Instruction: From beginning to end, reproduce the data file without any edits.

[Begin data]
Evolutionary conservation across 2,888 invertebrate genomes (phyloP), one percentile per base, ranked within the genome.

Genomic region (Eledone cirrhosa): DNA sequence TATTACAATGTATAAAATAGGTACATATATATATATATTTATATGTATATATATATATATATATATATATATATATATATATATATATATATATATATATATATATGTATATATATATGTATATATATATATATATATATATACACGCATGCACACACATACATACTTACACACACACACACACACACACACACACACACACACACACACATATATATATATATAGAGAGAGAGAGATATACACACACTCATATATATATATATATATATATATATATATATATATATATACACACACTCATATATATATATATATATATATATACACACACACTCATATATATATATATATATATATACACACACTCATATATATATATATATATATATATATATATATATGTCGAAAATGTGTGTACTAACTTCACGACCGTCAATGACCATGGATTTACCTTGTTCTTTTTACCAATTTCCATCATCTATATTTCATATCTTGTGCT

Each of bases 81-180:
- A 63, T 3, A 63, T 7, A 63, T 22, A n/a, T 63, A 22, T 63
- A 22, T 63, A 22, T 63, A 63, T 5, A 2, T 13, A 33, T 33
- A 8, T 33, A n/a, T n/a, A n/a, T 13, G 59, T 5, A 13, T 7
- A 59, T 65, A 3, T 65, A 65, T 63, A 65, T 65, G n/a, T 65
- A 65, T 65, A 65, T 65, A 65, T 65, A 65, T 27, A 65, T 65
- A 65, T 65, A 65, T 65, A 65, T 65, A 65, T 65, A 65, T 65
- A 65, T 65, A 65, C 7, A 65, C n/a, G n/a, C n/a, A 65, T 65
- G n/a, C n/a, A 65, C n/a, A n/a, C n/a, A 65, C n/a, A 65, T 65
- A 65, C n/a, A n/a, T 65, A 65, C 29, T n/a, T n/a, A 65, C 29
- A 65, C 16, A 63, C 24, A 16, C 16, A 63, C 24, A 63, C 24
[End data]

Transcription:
Evolutionary conservation across 2,888 invertebrate genomes (phyloP), one percentile per base, ranked within the genome.

Genomic region (Eledone cirrhosa): DNA sequence TATTACAATGTATAAAATAGGTACATATATATATATATTTATATGTATATATATATATATATATATATATATATATATATATATATATATATATATATATATATATGTATATATATATGTATATATATATATATATATATATACACGCATGCACACACATACATACTTACACACACACACACACACACACACACACACACACACACACACATATATATATATATAGAGAGAGAGAGATATACACACACTCATATATATATATATATATATATATATATATATATATATATACACACACTCATATATATATATATATATATATATACACACACACTCATATATATATATATATATATATACACACACTCATATATATATATATATATATATATATATATATATGTCGAAAATGTGTGTACTAACTTCACGACCGTCAATGACCATGGATTTACCTTGTTCTTTTTACCAATTTCCATCATCTATATTTCATATCTTGTGCT

Each of bases 81-180:
- A 63, T 3, A 63, T 7, A 63, T 22, A n/a, T 63, A 22, T 63
- A 22, T 63, A 22, T 63, A 63, T 5, A 2, T 13, A 33, T 33
- A 8, T 33, A n/a, T n/a, A n/a, T 13, G 59, T 5, A 13, T 7
- A 59, T 65, A 3, T 65, A 65, T 63, A 65, T 65, G n/a, T 65
- A 65, T 65, A 65, T 65, A 65, T 65, A 65, T 27, A 65, T 65
- A 65, T 65, A 65, T 65, A 65, T 65, A 65, T 65, A 65, T 65
- A 65, T 65, A 65, C 7, A 65, C n/a, G n/a, C n/a, A 65, T 65
- G n/a, C n/a, A 65, C n/a, A n/a, C n/a, A 65, C n/a, A 65, T 65
- A 65, C n/a, A n/a, T 65, A 65, C 29, T n/a, T n/a, A 65, C 29
- A 65, C 16, A 63, C 24, A 16, C 16, A 63, C 24, A 63, C 24